Rain once said hello to her on Facebook, and out of curiosity she visited her profile page and stumbled onto the blog from there. She learned that she was from Massachusetts and seemed to be on the liberal side.

She sat quietly on her lawn chair as the neighborhood folks buzzed about her. Her gaze came to settle upon Rain and her husband as they moved about introducing themselves to the neighbors. Julia smiled politely whenever her next-door neighbor, that had practically dragged her out of the house, spoke to her.

A moment later Julia saw her husband pull a cell phone out of his pocket, glance at it, and then he took the call. A few seconds after that, he said something to Rain and then went inside their place. Rain settled on a chair and began talking to a woman in her thirties that Julia had seen around but never actually spoke to before as she nibbled on some of the food that she had no appetite for.

After a few minutes, the woman Rain had been talking to got up from her chair and walked over to one of the tables. Rain then finished her food, dumped her tray, and then appeared to study the people around her as if in search of someone. While Rain smiled and appeared to be happy and polite towards those she communicated with, clearly something was eating at her and making her nervous. The doctor continued to watch as Rain scanned the area apprehensively. She wondered just what it was that could have Rain so on edge. This wasn’t social anxiety of any kind from what she could tell. Instead, Rain seemed to be looking for something she would rather not find.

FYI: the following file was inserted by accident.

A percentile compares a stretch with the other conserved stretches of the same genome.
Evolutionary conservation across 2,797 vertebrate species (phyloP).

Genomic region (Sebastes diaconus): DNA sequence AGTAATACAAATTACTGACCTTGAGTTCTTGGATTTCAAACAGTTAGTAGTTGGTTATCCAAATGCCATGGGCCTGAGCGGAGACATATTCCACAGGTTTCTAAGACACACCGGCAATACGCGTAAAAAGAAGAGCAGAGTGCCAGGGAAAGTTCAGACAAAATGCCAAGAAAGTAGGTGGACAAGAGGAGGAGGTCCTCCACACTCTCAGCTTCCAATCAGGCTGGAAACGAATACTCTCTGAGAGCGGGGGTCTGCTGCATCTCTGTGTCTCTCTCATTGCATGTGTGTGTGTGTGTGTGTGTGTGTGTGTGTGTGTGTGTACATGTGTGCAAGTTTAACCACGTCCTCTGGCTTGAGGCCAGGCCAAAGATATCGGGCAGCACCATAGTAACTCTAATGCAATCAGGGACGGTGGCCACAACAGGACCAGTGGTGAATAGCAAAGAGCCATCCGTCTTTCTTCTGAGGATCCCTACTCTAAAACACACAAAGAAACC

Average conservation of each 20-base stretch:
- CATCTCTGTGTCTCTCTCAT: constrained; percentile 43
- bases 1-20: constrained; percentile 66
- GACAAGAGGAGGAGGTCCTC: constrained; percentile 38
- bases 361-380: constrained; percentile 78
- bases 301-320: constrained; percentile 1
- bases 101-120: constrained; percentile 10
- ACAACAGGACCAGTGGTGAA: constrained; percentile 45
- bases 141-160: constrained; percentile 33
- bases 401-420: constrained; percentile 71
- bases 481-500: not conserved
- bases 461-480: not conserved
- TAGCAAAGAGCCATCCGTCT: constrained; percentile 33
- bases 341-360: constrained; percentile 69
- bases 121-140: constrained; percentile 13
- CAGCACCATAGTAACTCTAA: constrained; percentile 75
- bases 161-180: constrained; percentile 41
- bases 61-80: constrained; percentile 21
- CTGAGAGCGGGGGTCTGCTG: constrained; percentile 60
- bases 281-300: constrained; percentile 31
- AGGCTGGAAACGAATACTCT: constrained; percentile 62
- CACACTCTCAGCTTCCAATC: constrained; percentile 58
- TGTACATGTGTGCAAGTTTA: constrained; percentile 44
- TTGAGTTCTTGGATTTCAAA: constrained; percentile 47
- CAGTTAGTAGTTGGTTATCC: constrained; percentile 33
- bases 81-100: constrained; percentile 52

She jumped, startled, and then someone came up behind her and began talking. Just like before, she put on a smile and made like nothing was wrong. The doctor wondered if perhaps Rain was trying to avoid a neighbor that she didn’t like, but since she hadn’t even lived there for an entire week yet, she doubted that was the case.

A part of her hoped that Rain never discovered they were neighbors because she wasn’t sure she felt very comfortable with a patient of hers being right smack across the street.

The so-called secret was out soon enough, however, after Rain finished her drink and strode over to a trash bin near where she sat to dump the cup. She glanced at the doctor and started to turn away. Then she quickly turned back again and studied the doctor.

“Doc Linden, is that you?”

“Yeah, it’s me. I thought I recognized you at first but wasn’t sure,” the doctor lied.

“Oh, wow,” said Rain. “You live here?”

“Sure do. So you’re the one that just moved in across the street from me?”

Rain gazed at her place and then her head swung across the street to her own house. “Troy and I just moved in actually. You mean you live right there?” she asked, nodding to the structure across from hers.

“Yep,” Julia said with a nod.

“Wow. Like just wow.”

“Guess they weren’t kidding when they said it’s a small world after all, huh?”

Rain chuckled and said, “I guess not. Have you lived here long?”